1. Opinion

Editorial: Let federal government negotiate prescription drug prices

In this June 14, 2011 photo, bottles of prescription drugs as labeled Lipitor, TriCor, Plavix, Singulair, Lexapro and Avapro are displayed at Medco Health Solutions Inc., in Willingboro, N.J. The cost of prescription medicines used by millions of people every day is about to plummet. The next 15 months will bring generic versions of seven of the world's 20 best-selling drugs, including the top two: cholesterol fighter Lipitor and blood thinner Plavix. (AP Photo/Matt Rourke) ORG XMIT: PX211
Published Dec. 24, 2017

One of the fairest and most effective ways for the nation to reduce its health care costs is for the federal government to use its massive purchasing power to negotiate more affordable prices for prescription drugs. That long-recognized reality is a key finding of a recent report by the National Academy of Sciences that makes practical recommendations for reducing drug costs while protecting the role pharmaceuticals play in the modern health care system.

The report, Making Medicines Affordable, is notable for the 32 findings that address the challenge of curbing drug costs in both economic and political terms. To its credit, the academy balanced the debate by drawing attention at the outset to the contribution that the drug industry has made in delivering products that have been "very successful" in improving health and fighting disease.

But success, as the academy noted, has come at a price: The nation spends about $500 billion a year on prescriptions, or nearly one-fifth of the nation's health care bill. And spending on drugs is the fastest growing aspect of health care costs, outpacing both inflation and growth in family incomes. Noting that two-thirds of personal bankruptcies have been attributed either entirely or in part to the burden of health care costs, the academy found that making prescriptions more affordable would serve a broad national interest.

The recommendations would be good for consumers, taxpayers and public health. The federal government should consolidate and apply its purchasing power to negotiate drug prices with producers and suppliers, the panel said. It urged Congress to authorize Medicare to negotiate with drugmakers, and called for the greater use of less expensive, generic drugs as an alternative in some cases to brand-name medicines.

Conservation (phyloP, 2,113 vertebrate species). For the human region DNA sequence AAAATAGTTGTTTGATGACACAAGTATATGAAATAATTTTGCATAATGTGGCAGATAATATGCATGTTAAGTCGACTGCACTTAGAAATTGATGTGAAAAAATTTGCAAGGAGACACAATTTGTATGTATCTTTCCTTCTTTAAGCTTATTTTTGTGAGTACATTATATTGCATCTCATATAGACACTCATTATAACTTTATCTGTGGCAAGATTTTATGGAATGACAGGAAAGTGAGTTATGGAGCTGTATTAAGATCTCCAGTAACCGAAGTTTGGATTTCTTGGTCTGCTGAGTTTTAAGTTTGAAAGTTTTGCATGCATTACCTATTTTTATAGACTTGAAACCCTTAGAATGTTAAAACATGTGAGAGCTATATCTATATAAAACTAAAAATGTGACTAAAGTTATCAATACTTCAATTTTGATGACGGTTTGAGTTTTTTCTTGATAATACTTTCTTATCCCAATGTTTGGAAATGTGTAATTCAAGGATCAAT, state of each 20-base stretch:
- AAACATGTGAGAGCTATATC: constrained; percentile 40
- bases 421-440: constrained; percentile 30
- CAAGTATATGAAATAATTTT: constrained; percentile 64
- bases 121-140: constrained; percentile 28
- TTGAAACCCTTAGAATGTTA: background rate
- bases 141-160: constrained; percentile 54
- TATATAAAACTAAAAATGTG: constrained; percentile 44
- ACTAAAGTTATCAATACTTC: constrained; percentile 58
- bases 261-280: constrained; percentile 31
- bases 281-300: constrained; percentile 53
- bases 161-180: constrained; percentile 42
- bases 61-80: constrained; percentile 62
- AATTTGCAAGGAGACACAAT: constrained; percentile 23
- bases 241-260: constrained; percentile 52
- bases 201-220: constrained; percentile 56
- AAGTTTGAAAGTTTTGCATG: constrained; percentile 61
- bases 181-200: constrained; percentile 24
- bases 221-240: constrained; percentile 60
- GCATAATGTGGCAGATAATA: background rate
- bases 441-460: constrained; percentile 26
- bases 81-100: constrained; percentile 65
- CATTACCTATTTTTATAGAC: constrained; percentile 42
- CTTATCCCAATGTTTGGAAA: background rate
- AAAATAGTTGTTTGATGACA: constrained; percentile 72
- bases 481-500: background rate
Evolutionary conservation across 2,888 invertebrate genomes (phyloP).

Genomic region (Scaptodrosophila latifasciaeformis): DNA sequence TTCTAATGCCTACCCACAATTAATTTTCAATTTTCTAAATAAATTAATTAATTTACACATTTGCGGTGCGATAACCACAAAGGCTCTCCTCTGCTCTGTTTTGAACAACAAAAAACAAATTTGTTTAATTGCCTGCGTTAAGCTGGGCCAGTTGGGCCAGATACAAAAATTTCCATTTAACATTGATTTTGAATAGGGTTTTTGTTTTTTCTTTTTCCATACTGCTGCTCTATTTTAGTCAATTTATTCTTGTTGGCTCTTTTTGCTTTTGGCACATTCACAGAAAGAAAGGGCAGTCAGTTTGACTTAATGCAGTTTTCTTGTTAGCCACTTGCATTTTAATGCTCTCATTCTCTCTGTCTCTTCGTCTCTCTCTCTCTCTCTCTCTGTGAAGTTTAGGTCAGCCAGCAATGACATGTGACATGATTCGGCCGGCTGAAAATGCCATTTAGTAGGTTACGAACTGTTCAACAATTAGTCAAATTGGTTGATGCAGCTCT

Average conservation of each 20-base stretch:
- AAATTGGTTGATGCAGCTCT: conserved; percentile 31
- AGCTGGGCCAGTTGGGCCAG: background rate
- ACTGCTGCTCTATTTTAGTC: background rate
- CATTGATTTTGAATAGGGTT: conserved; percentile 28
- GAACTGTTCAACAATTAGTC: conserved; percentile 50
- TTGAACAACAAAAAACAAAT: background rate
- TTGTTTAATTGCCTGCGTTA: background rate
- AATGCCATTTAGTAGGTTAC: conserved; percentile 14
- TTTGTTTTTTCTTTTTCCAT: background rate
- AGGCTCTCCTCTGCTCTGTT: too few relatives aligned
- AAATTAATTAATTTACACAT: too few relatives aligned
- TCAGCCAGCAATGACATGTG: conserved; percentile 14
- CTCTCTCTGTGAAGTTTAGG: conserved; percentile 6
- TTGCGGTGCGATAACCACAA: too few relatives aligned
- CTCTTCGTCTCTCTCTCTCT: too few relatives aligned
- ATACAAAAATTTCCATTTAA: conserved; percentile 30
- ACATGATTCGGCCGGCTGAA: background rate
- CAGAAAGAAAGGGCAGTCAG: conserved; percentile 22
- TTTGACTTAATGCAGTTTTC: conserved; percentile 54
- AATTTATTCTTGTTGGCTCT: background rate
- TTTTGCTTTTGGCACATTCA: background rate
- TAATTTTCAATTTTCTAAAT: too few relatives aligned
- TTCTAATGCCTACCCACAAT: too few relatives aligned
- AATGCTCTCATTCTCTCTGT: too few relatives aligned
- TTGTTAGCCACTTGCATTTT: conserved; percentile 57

The report did not endorse price controls; it took on the pricing floors that exist under the current system. It called for new regulations that restrict the ability of drug manufacturers to block generics into the market. It said the industry needed to be more transparent about pricing and discounts so that consumers could become smarter buyers. And it called for new restrictions on advertising and contacts the drug companies have with doctors and hospitals, which the report said skew the market for fair competition. The academy found the burden of high drug prices falls disproportionately on the poor, and it noted that while generics represent 89 percent of all drug prescriptions, they account for only 24 percent of the total cost of all prescriptions.

The report shows how the nation's drug costs are impacting America's pocketbook, which the academy called "unsustainable to society as a whole." It declared that access to drugs was "an imperative for public health" but rightly took aim at a pricing and regulatory framework that serves the industry more than consumers. With more than half of Americans regularly taking a prescription drug, this is an issue that Congress must address.


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